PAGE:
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Reproduction Star Wars Yoke Overlays – Why the colors are so difficult

Around late September 2008 Rich at This Old Game got films from Scott Evans (owned of a good chunk of original Atari production films) for the Star Wars cockpit artwork. As far as I know, only the control panel overlays and the yoke have been reproduced in some larger quantities over the years. However, the yoke seems to be of particular interest because of the poor comparison quality of previous reproductions. If there’s one guy that has the skill, and the trust of collectors to print revisions until every detail is right, it’s Rich Lint. Here’s what is going on with this project so far.

The Star Wars Yoke reproductions are always too dark

Here’s the token comparison shot. On the left is a stitched together scan of the original Star Wars yoke overlay and on the right a recently (in the last six months) purchased yoke reproduction. Granted, some of the colors on the original may have changed over time, but look at the serious disparity between the two. Night and day.

Side by side comparison of Star Wars Yoke Artwork

There is a mantra that ‘Don’t make another reproduction of a piece of arcade game artwork that has already been done’, or at least that was the thought behind the Q*Bert sideart comparison. However, there is the flip side. There are the really popular games that were profitable and continue to have a following, vs. the little games like Front Line where reproduction parts sit in a corner waiting to be sold.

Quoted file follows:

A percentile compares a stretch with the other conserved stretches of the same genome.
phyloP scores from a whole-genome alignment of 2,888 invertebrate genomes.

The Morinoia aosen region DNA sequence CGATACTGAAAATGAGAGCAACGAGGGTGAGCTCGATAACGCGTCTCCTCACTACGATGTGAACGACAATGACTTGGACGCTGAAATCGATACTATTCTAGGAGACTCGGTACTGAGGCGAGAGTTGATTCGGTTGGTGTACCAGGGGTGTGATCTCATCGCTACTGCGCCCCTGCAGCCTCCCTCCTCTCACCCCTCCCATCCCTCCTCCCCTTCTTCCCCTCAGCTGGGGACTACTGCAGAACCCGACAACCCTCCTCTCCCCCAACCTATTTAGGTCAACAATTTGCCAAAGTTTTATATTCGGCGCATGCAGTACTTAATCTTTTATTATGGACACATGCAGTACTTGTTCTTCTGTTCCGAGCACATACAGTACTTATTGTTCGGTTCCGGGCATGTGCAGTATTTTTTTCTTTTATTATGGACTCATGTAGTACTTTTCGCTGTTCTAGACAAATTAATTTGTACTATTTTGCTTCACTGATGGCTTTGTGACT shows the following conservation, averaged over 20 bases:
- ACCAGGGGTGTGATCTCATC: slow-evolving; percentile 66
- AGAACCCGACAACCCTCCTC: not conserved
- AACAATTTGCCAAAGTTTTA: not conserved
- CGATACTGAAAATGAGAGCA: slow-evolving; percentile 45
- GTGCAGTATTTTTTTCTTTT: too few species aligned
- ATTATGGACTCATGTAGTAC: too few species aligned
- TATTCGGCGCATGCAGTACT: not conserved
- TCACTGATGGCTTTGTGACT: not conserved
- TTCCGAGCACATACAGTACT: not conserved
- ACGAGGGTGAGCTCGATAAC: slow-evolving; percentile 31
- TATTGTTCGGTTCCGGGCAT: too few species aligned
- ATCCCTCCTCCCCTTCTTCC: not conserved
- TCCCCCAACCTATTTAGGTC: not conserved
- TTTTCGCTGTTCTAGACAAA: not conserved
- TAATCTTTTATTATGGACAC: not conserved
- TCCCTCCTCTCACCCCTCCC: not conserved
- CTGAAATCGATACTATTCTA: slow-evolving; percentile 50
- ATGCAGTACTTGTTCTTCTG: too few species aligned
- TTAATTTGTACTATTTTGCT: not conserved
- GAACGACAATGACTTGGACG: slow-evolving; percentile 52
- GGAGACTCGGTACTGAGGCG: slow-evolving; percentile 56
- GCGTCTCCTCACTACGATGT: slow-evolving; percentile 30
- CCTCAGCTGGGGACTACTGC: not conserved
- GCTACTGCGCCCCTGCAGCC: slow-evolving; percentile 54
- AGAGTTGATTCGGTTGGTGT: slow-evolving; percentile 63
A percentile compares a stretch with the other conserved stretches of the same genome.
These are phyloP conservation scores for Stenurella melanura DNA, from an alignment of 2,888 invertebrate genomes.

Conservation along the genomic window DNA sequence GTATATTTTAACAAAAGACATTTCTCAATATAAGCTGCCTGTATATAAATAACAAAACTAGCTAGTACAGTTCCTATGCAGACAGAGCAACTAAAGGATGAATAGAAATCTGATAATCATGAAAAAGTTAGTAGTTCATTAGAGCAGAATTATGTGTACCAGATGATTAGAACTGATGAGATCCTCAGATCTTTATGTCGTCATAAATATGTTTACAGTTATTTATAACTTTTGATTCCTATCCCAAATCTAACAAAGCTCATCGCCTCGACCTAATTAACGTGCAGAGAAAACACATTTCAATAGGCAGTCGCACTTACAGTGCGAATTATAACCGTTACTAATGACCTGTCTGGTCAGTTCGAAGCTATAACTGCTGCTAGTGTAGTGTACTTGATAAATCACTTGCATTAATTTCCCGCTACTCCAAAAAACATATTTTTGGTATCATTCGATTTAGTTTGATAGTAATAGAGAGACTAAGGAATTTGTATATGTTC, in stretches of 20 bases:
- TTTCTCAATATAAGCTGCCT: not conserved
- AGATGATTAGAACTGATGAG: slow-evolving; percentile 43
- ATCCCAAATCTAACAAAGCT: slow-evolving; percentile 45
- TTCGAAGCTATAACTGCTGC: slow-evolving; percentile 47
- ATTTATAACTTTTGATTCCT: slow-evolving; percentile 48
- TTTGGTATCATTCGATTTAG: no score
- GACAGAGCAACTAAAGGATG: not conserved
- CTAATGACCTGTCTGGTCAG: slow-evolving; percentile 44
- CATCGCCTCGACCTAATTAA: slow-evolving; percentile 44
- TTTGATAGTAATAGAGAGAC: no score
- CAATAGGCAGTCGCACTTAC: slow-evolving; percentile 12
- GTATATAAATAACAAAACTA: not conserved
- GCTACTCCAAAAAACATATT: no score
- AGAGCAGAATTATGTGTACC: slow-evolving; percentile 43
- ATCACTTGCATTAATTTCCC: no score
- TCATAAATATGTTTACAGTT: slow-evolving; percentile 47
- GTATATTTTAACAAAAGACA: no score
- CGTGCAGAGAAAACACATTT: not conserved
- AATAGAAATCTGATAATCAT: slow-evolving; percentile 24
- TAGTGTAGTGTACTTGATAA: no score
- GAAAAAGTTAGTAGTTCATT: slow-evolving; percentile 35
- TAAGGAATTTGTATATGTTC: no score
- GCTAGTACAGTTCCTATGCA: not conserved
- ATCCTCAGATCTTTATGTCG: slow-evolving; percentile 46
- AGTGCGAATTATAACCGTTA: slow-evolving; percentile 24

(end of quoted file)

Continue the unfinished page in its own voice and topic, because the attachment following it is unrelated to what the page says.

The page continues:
Star Wars is one of those games, until great reproduction artwork has been done and is consistently available, there is still potential profit to be made.

Borrowing the original Atari Star Wars film

That was the first step. In the middle of September after a number of emails back and forth, Rich at This Old Game got the Star Wars cockpit films from Scott Evans. It was time to get at some test prints using the actual called for Pantone colors on the films to see if the color issues couldn’t be corrected.

The first colors are easy. The black artwork is first;

Star Wars Yoke Artwork - Black Screen

Then the red and the yellow. The films call for the yellow to be printed on the red to give them an orange tint.

Star Wars Yoke Artwork - Red ScreenStar Wars Yoke Artwork - Yellow Screen

Now for the color that has been a problem in the past, the blue or the cyan. The films call out for a process Cyan, which is very similar to the blue that is in your standard desktop printer. However, when you hold the Pantone chip up to the original piece, and when you look at the test print of the artwork you can see;